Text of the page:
I have argued before that there is but a tenuous relationship between wine price and quality. This applies, by the way, to many things other than wine: A Picasso that sold at auction for 12 million ten years ago did not become a better painting when it sold for 50 million ten years later! The price quadrupled, the painting as painting remained the same. That some collectors value the same painting more highly is a reflection of market forces and liquidity. It is very doubtful that the seller got bored with the painting or decided that in his eyes Picasso was not as great an artist as he or she once believed. If price and quality existed in a one-to-one relationship then as prices went up the inherent quality of the object would increase. This of course is absurd. It is true that world opinion of works of art and sometimes wine changes. With the vagaries of opinion go changes in market prices. Today a Picasso is worth about 50 times a Corot painting. This ratio may increase or decrease with no changes whatever in the works themselves! I would go so far as to suggest that when price increases beyond a certain level, the value of the painting for the owner seems to decrease. The price, subjectively, comes to replace the work as a work of art. It becomes, for the owner, its price tag.
I am suggesting that this has happened to certain liquid works of art otherwise known as Grand Cru Burgundies, and Bordeaux, California Cult Cabernets and now increasingly Barolos. It is true that starting around 2010, the quality of the wines from these regions has improved significantly. So has world liquidity giving more and more potential collectors the means to try to get their hands on these wines. In the case of Grand Cru Burgundies and a number of famous Barolos, limited production—which is inherent to such wines—has only served to increase competition for ownership of these rare wines. It has now gotten to the point that many wine lovers who have been collecting and drinking these wines have come to a very disturbing conclusion: they get less pleasure and joy from opening these wines than when they sold for much less! How many times have I heard someone who objectively could afford to pay current prices say something like” “I can’t afford to drink my Coche Dury or Harlan Estate Cabernet or Roberto Conterno Monfortino any longer.” Why not? After all, the wines have already long been paid for. The wines are “free” so to speak.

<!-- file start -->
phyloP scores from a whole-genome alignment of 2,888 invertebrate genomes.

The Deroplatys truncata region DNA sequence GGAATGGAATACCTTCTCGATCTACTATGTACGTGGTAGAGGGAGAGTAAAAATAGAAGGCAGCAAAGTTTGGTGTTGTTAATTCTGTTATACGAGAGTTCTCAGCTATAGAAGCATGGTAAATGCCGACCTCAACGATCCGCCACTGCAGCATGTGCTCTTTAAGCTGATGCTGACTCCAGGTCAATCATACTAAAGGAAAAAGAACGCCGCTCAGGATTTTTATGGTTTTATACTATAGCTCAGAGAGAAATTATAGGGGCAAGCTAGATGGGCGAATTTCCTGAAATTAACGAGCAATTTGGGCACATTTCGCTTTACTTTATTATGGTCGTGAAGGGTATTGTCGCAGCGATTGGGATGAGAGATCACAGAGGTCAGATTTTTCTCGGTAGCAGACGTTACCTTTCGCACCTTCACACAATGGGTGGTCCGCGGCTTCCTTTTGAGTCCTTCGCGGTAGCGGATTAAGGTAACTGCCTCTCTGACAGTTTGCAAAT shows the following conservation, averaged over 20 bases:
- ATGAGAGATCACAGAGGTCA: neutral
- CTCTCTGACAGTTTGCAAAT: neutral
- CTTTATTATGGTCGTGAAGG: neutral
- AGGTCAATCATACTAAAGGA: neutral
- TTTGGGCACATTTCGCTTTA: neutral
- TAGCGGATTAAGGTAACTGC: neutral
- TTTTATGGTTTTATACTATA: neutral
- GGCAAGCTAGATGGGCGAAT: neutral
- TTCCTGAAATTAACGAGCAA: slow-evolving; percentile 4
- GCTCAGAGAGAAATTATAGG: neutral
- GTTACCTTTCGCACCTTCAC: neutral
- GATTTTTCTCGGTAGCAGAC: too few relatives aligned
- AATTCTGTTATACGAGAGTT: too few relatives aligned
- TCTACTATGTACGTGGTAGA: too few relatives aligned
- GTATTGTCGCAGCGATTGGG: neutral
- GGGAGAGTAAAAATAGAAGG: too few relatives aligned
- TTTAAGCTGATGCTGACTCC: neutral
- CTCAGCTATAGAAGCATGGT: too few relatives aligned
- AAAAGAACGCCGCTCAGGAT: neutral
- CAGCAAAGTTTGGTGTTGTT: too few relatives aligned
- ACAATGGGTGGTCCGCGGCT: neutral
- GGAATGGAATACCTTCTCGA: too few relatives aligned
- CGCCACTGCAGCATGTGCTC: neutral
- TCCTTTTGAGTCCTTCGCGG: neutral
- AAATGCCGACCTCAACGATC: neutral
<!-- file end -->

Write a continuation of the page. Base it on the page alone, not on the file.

What I believe is going on here, is that opening such bottles which are now so extravagantly priced feels either wrong or disagreeable—as if the pleasure in drinking such wines has gone away. If a 25-ounce bottle contains 50 half-ounce sips and the wine now sells for $5000 (that originally cost say $500) then each sip “costs” $100. When an owner reaches this point then the wine is no longer a wine but has become a price calculation: “I can sell my Coche Meursault Perrières for $5000 and buy eighty assorted bottles of Donnhoff Rieslings.” (This calculation is accurate, not theoretical.) No wonder that so many individuals with terrific wine cellars are now sellers, not buyers of these types of wine. They have literally and figuratively lost their taste for some wonderful, but now apparently over-valued wines. Thus, does price undermine pleasure.